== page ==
Directed by Richard LaGravenese
Starring Alice Englert, Viola Davis, Emma Thompson
Move over Sabrina, there’s a new teenage witch in the house. But is she on the side of the dark or light? To find out, you’ll have to watch the movie. Beautiful Creatures is based on the novel of the same name written by Kami Garcia and Margaret Stohl which is the first book in the Caster Chronicles series.
Ethan is much too intelligent for his small town and is looking forward to the day where he can leave its sheltered borders for something bigger. When a mysterious new girl named Lena moves to town he is immediately drawn to her despite her families sordid past. Together, they uncover dark secrets about their families, themselves and their town.
Beautiful Creatures is geared towards the young adult crowd with a heavy leaning towards the female gender so it’s very easily compared to Twilight. Both films involve a supernatural love story but Beautiful Creatures does a much better job of selling the relationship. While still feeling a little rushed, Beautiful Creatures establishes a previous attraction between the two main characters. This allows them to be drawn to each other above and beyond the normal sense and when you add the fact that both are outsiders of a sort, it just makes the relationship all that more plausible.
Where the story weakens is in the films “breakup.” When a movie devotes time to bringing two characters together so that the audience believes in the relationship you would expect that when something tears them apart there would be a big emotional reaction. But the most expected and recognised responses are not what we’re given. In fact, there isn’t much of a reaction at all. This eventually results in a climax that lacks the potential impact it could have otherwise had.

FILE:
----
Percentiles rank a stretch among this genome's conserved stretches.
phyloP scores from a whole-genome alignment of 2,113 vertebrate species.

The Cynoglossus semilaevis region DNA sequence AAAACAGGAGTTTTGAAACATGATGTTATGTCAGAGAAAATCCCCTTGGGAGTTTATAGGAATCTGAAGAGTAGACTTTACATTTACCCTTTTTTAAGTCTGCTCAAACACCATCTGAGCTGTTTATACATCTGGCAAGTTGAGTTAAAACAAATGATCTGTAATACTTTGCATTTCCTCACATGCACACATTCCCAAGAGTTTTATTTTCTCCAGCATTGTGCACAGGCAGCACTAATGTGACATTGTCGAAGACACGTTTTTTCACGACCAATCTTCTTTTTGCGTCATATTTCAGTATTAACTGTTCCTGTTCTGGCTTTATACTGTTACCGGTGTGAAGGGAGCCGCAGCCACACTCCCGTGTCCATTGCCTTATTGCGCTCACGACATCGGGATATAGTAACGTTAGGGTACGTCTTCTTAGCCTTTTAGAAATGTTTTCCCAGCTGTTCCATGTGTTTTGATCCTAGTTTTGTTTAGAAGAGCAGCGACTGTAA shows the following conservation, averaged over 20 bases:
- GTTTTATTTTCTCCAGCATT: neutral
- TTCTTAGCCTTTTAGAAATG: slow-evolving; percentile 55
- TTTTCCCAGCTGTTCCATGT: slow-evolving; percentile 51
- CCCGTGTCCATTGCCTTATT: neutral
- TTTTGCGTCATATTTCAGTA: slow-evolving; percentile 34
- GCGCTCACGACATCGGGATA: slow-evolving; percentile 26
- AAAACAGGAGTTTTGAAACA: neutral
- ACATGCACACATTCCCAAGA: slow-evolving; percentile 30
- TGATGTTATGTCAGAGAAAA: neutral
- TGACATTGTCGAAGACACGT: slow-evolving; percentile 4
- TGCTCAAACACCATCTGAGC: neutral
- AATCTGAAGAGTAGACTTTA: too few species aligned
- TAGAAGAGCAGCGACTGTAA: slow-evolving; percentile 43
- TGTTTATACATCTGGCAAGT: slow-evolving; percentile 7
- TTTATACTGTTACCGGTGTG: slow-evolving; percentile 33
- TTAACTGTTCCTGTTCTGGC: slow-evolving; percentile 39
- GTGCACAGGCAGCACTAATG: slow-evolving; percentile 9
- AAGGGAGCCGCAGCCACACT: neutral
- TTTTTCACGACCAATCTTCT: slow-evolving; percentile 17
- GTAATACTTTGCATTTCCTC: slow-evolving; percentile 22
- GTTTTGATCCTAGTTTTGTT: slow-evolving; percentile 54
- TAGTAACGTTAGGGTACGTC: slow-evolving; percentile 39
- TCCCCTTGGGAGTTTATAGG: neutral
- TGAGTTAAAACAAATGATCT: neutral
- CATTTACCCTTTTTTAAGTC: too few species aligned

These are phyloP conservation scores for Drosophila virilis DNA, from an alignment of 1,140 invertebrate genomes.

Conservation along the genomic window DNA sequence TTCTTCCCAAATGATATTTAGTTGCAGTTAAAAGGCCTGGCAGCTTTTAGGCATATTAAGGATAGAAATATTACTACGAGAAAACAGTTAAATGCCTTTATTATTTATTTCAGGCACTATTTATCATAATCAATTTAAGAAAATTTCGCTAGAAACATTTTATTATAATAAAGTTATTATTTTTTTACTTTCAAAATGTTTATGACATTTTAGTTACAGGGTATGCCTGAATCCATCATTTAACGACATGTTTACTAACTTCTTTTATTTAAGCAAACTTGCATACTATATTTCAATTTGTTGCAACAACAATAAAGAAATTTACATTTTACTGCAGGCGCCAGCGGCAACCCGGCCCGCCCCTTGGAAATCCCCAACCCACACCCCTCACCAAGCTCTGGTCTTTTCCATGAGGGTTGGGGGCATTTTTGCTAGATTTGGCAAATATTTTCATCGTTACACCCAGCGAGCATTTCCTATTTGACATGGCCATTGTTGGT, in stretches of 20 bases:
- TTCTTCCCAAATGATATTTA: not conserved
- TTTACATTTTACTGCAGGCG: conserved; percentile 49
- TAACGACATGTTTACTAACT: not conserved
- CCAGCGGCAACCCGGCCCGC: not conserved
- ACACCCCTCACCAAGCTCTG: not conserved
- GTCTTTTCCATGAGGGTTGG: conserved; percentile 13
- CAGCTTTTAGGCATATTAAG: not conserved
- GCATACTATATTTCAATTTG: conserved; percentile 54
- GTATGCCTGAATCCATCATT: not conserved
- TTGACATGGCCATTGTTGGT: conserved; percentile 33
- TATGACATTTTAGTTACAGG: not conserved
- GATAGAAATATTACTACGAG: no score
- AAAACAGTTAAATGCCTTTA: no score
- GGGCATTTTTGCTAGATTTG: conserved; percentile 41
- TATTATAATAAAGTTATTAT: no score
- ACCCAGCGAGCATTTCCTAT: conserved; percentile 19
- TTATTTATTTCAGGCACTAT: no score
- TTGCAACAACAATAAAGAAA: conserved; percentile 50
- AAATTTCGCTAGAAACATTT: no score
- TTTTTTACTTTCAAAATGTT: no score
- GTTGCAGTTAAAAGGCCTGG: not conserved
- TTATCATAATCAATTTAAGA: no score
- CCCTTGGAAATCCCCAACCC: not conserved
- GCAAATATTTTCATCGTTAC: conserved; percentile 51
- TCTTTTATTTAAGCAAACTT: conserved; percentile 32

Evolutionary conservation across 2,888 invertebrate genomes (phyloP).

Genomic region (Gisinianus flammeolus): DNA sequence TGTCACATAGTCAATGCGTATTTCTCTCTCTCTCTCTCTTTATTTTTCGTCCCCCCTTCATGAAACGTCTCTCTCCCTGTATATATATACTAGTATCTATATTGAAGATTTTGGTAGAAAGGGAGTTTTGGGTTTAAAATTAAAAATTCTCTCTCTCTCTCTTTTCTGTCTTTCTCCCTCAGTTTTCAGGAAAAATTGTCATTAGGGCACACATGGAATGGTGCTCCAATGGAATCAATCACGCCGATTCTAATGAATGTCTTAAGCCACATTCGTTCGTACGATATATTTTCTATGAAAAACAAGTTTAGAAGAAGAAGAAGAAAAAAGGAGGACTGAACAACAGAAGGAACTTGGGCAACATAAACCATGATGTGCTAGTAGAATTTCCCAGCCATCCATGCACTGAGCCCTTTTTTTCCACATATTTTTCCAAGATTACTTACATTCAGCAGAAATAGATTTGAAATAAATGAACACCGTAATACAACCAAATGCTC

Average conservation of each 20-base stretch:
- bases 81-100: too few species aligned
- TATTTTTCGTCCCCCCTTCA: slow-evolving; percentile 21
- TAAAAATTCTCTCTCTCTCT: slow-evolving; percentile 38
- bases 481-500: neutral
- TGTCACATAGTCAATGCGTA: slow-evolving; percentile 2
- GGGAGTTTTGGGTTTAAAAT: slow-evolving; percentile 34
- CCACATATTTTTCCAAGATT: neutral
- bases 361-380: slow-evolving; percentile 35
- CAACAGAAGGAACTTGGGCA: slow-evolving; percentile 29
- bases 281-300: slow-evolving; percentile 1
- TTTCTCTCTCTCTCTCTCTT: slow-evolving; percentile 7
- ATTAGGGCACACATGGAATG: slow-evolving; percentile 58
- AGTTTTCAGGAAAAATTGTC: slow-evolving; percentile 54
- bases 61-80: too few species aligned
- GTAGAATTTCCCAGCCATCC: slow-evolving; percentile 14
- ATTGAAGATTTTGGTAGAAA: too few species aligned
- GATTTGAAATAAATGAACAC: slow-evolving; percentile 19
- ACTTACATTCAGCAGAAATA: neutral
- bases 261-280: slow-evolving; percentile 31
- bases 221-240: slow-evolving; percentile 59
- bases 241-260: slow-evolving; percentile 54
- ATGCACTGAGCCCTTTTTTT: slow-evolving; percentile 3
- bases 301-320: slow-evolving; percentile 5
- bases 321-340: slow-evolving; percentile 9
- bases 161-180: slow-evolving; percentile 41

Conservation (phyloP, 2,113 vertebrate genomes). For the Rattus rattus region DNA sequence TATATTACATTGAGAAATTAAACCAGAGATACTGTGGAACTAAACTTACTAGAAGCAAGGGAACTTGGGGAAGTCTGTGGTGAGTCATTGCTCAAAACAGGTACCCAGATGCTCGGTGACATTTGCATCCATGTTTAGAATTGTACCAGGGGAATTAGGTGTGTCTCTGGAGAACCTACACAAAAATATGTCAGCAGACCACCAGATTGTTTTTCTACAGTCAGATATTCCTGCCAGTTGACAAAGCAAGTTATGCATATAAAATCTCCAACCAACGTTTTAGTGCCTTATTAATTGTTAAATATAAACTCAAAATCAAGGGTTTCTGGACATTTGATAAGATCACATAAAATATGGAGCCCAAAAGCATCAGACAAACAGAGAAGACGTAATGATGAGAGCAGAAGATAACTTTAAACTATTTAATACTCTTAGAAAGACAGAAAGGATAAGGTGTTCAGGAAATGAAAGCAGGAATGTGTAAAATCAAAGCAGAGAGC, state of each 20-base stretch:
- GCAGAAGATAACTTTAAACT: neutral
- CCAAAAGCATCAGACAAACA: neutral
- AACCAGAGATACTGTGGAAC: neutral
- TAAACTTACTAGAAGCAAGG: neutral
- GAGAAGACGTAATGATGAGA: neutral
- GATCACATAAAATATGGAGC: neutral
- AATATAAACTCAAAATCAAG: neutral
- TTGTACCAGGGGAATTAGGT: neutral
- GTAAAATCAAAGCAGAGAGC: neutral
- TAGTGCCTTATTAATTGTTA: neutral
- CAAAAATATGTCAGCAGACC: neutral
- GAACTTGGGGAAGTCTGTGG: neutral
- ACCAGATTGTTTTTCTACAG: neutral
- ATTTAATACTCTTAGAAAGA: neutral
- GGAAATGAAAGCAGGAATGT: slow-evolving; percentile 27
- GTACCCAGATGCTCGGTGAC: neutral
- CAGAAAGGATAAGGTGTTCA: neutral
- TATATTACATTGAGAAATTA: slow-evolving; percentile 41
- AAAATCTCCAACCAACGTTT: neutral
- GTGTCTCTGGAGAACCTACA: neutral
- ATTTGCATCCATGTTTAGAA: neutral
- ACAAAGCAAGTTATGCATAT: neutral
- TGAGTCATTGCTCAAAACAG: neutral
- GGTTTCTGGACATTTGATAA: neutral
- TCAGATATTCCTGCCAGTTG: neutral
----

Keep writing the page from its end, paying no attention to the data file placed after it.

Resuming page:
Aside from the breakup, the film does a decent job of telling the story. It could have been a little longer in length and fleshed out the subplots a little better but they weren’t exactly necessary to tell the overall story. The lack of explanation with regards to the various subplots meant that the film feels a little rushed and it tends to jump from one point to the next without a smooth transition.
I did enjoy the casting in this film. Filled with mostly unknowns and giving almost everyone a down to earth look instead of trying to use sex to sell the film meant that it had a more realistic tone (at least for a supernatural witch movie). Of course this might seem odd for a film called Beautiful Creatures but all is not lost for those looking for a little sex appeal. Emmy Rossum playing the role of Ridley Duchannes not only looks fantastic but does her fair share of adding a little eroticism to an otherwise “Christian” film.
Beautiful Creatures isn’t perfect and is likely missing a great deal of detail from the novel but it was much better than expected. Learning from previous films aimed at the same audience, it has a more believable love story all while tossing some FX heavy scenes into the mix to add some thrills to the drama. The film may not fulfill all expectations but it does justice to enough of them to entertain. And like all good films of this nature, Beautiful Creatures leaves a little something come the end. Just enough to tease the audience. Sequel? There are more novels to pull from aren’t there?
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